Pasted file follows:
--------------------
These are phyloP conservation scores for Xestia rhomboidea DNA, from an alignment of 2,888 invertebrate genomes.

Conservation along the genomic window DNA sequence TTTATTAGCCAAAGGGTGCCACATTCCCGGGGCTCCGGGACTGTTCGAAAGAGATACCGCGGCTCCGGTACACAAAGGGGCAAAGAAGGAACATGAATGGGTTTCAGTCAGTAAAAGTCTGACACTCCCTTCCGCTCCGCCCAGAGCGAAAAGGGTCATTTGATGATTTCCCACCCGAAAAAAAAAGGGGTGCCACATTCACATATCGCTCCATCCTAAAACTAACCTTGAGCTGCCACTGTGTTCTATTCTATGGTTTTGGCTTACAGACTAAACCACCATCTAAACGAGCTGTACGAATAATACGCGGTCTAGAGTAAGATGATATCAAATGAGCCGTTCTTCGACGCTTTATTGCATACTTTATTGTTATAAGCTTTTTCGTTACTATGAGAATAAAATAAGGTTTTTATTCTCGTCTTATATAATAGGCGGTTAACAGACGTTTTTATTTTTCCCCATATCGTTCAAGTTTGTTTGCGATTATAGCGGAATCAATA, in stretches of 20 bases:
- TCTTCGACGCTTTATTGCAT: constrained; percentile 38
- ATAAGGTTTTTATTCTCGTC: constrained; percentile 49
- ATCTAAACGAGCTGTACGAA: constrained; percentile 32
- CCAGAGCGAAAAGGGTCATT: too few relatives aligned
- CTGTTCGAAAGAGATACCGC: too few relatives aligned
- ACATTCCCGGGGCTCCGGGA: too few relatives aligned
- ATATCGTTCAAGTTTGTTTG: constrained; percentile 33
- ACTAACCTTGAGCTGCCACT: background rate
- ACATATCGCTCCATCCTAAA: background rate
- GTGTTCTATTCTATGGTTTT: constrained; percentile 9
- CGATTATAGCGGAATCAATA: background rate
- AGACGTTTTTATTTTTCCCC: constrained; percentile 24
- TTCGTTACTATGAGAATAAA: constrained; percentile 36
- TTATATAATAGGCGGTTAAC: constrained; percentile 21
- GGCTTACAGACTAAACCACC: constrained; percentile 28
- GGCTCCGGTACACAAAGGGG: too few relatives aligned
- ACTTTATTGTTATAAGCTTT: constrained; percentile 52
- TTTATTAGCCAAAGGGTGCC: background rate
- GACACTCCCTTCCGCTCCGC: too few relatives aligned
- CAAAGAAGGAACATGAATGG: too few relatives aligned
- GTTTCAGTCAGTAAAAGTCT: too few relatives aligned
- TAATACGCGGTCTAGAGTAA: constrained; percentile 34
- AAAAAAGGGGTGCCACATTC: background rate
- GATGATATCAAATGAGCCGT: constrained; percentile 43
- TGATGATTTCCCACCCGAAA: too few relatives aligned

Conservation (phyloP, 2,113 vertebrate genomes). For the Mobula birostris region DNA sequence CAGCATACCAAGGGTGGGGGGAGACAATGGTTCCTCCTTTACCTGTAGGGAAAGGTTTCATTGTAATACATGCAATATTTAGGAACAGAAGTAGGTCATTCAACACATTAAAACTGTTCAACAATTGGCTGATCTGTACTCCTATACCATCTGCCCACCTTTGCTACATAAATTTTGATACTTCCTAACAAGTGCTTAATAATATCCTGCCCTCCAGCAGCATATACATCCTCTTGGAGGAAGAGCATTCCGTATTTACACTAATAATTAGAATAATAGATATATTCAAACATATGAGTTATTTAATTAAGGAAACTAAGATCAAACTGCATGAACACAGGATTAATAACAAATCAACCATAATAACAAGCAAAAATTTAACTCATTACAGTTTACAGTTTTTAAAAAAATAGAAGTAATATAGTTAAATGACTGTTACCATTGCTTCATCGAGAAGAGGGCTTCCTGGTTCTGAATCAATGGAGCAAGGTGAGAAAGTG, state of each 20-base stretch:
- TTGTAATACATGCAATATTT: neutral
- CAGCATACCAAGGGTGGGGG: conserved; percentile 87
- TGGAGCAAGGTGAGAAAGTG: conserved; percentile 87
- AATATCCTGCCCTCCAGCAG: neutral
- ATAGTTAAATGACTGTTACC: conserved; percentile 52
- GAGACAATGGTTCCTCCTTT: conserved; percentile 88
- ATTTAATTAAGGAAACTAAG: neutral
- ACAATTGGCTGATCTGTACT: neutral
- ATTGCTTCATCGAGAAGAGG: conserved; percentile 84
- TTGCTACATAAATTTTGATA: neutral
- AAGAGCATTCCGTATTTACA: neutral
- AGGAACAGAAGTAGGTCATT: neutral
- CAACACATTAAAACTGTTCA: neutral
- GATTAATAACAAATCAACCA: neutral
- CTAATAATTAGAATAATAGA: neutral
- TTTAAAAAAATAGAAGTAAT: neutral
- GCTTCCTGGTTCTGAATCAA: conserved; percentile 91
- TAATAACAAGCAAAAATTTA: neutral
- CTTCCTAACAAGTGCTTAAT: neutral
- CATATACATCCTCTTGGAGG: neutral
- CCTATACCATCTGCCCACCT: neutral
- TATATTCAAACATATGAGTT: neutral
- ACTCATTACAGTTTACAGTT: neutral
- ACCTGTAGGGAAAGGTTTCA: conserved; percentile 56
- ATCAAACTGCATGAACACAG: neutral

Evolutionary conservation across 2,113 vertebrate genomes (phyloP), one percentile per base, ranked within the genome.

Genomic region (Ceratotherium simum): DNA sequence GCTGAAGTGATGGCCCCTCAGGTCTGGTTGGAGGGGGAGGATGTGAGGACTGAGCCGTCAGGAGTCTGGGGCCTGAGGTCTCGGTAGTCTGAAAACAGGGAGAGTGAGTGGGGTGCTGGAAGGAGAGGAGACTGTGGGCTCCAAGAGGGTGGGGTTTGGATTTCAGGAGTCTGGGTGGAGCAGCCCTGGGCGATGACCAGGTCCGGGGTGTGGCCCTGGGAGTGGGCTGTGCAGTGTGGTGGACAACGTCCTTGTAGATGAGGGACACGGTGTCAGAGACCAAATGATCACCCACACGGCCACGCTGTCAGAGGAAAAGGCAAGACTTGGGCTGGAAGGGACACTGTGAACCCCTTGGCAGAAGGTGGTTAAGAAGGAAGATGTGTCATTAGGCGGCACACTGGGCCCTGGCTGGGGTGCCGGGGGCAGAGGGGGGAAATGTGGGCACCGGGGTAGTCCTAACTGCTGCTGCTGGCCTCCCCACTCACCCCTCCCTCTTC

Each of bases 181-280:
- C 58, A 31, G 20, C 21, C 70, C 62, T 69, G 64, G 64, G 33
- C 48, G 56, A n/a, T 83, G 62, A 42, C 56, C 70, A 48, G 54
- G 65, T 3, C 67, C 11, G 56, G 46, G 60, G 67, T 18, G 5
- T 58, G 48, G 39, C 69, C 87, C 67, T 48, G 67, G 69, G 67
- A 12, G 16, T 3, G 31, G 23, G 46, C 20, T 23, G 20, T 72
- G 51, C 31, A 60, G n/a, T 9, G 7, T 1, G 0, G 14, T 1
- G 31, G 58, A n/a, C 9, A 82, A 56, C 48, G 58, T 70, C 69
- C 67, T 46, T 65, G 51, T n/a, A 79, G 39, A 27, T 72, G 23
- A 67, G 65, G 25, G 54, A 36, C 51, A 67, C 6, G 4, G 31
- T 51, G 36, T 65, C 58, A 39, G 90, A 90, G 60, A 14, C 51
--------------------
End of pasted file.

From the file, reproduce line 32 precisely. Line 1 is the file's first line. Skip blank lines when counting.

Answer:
- AATATCCTGCCCTCCAGCAG: neutral